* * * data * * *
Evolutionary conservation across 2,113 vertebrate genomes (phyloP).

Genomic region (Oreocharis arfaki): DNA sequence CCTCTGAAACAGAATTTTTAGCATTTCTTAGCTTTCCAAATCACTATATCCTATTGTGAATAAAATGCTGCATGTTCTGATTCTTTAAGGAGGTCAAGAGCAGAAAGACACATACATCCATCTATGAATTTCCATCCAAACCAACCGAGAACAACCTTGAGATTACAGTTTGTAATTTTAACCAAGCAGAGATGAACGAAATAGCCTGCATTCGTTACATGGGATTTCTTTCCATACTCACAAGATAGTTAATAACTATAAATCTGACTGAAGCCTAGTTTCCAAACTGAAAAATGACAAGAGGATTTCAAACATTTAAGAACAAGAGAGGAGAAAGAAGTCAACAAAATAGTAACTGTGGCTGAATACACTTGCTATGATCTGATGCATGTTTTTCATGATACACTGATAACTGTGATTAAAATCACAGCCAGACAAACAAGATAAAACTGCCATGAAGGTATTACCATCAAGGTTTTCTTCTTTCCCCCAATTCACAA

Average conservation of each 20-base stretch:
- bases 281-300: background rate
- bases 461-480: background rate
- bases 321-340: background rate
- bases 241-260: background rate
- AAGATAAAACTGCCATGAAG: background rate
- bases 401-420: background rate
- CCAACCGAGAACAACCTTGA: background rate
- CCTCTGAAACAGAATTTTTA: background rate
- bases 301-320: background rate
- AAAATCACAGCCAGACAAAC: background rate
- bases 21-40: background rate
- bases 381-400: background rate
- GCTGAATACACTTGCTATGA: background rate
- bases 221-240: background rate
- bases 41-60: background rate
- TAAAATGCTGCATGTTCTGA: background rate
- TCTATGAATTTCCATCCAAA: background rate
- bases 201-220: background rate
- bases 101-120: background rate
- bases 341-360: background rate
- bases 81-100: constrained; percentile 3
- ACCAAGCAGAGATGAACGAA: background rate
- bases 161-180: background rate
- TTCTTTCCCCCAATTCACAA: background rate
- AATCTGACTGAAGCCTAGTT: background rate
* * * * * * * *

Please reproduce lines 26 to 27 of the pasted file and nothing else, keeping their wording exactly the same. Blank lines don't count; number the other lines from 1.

- bases 161-180: background rate
- TTCTTTCCCCCAATTCACAA: background rate